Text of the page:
Aim of the study: Out-of-hospital cardiac arrest (OHCA) accounts for many unexpected deaths in Europe and the survival rates in different regions vary considerably. We have previously reported excellent survival to discharge rates in the Stavanger region. We now describe the long-term outcome of OHCA victims in our region.
Methods: In this retrospective observational study, we followed all OHCA hospital discharge survivors between 01.07.2002 and 30.06.2011 (n=213) for a minimum of 1 year and up to 10 years. Based on the national death statistics stratified for gender and age, we could calculate the potential life years saved, standardised mortality rates (SMR) and delineate the causes of death after hospital discharge.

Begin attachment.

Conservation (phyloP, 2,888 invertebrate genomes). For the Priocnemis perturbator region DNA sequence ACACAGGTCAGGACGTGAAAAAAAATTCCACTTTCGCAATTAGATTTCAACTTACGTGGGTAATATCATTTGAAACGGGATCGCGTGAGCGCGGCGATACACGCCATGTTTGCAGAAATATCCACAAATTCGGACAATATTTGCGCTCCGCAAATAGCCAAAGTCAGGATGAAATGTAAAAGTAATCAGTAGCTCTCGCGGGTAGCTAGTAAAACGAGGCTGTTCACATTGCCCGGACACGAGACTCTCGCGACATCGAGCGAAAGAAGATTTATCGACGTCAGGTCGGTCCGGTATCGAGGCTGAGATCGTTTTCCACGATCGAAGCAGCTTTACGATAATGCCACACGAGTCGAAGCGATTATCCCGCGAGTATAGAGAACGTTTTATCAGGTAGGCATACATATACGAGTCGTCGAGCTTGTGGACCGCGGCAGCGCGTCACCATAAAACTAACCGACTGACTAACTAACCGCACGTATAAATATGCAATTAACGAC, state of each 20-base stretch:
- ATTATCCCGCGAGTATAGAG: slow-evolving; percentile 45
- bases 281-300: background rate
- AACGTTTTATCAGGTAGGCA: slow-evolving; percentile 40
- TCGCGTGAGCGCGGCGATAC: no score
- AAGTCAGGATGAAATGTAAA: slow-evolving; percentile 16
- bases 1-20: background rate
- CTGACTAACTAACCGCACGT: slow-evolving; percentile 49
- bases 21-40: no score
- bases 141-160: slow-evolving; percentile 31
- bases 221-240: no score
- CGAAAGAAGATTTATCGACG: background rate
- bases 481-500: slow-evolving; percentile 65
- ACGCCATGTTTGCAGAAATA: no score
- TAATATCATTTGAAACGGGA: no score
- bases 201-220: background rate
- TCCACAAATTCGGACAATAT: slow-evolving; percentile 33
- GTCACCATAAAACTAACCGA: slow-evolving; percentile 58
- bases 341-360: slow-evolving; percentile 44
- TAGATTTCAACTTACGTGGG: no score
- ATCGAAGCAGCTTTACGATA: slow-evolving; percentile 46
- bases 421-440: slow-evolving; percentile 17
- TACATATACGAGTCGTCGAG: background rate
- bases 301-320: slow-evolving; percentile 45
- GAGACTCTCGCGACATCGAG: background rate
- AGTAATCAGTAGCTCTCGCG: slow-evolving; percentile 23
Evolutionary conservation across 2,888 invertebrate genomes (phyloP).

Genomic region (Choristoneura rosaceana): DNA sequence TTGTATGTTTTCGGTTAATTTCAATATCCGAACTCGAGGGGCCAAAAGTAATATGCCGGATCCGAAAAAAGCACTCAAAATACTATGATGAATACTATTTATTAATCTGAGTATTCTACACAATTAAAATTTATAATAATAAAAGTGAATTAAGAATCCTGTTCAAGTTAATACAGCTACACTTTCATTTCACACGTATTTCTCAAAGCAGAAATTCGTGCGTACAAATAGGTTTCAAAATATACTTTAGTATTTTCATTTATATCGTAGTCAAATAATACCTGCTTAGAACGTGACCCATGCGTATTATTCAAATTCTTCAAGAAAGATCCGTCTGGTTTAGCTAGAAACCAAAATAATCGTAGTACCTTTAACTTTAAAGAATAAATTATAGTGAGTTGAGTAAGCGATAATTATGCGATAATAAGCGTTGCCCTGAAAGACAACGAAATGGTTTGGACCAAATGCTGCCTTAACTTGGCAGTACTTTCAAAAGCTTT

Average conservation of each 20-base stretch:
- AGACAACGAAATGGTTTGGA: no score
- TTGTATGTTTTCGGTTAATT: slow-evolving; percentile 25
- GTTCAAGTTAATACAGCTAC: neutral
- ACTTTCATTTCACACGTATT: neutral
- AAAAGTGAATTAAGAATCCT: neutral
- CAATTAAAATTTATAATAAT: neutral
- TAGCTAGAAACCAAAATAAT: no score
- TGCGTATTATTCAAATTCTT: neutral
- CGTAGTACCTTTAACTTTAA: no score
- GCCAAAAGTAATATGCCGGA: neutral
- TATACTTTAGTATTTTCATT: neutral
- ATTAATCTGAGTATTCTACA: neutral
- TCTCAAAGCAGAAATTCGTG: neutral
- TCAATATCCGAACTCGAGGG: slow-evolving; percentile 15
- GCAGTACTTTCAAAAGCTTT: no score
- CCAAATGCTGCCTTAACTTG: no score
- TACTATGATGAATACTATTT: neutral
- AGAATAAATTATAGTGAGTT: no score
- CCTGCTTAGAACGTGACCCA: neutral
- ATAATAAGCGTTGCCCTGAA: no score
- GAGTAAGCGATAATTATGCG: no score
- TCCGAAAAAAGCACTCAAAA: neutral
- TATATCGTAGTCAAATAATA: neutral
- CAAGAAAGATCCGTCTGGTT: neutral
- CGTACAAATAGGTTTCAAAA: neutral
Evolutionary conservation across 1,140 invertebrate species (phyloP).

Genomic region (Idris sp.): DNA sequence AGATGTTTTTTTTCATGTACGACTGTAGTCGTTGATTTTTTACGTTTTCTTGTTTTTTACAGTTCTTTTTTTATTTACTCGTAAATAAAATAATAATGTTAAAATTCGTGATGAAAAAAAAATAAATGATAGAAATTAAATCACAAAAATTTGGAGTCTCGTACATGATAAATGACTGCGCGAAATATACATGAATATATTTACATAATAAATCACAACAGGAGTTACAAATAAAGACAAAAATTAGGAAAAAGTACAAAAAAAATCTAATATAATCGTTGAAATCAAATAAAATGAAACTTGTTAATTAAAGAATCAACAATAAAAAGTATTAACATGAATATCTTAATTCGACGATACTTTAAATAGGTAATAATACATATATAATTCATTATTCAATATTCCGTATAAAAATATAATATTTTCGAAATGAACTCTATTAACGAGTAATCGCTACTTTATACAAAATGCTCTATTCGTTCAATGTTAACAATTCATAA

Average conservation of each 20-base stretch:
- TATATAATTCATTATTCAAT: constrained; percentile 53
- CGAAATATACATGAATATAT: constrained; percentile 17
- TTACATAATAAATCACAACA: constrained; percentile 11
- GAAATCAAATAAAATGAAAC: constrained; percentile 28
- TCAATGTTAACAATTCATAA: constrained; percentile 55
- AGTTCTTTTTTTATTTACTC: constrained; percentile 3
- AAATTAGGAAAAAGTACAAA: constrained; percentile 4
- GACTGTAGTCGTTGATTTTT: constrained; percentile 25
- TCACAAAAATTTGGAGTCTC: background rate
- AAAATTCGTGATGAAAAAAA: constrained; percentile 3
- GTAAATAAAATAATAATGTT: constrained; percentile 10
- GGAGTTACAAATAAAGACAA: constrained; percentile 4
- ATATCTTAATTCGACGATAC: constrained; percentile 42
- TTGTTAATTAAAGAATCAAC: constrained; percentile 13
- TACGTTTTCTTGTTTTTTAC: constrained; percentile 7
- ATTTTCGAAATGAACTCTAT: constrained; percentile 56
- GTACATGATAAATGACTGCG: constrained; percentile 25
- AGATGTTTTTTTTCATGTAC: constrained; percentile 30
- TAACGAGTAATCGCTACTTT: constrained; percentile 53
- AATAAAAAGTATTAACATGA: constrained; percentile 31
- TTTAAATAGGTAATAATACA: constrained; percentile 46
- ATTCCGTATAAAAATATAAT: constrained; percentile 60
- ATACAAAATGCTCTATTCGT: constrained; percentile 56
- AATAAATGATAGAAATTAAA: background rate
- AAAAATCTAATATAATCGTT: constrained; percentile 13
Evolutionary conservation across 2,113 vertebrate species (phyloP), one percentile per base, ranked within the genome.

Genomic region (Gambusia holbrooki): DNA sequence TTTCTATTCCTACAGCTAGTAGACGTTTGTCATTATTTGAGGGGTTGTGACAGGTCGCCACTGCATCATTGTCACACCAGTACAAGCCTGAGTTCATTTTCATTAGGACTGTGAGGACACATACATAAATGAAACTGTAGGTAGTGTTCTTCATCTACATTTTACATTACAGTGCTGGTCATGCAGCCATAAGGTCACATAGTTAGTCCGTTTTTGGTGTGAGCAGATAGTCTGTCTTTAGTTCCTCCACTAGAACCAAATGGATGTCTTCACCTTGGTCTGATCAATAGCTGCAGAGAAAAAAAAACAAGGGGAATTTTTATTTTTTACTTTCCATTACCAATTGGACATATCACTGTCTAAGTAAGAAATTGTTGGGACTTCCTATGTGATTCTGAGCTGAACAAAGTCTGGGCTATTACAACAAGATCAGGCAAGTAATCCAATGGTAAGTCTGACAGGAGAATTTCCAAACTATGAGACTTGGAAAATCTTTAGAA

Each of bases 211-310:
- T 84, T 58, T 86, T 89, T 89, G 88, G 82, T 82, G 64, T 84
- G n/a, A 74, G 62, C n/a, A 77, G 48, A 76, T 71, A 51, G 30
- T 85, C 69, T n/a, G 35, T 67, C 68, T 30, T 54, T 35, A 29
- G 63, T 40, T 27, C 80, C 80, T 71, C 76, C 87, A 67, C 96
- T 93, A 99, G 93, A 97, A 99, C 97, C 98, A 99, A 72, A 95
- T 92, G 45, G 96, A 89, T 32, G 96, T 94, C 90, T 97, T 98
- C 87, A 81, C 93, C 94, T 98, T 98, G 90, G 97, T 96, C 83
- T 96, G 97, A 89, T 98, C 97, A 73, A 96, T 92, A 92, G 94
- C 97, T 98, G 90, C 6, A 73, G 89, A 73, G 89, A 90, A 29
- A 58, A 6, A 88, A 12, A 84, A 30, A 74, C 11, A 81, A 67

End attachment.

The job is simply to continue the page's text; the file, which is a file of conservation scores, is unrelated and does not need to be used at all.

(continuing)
Results: Of the 213 patients who were discharged from the hospital, 91% had a cardiac origin of their OHCA. The mean potential life years saved per patient was 22.8 years. The observed five-year survival rate was 76%. The overall SMR in our study cohort was 2.3 when compared to the age- and gender-matched population. Cardiac disease was a prominent cause of late deaths, with the specific SMR for cardiac disease-related deaths being as high as 42 in males and 140 in females.
Conclusion: Resuscitation of OHCA victims lead to a significant long-term benefit with respect to life years saved. Cardiac disease was the main cause of death after hospital discharge. More studies are needed to identify the potential of therapeutic interventions and rehabilitation efforts that may further enhance the long-term outcomes in OHCA hospital discharge survivors.
Keywords: Causes of death after hospital discharge; EMS; Long term survivors; Out-of-hospital cardiac arrest; Resuscitation; Standardised mortality rates.
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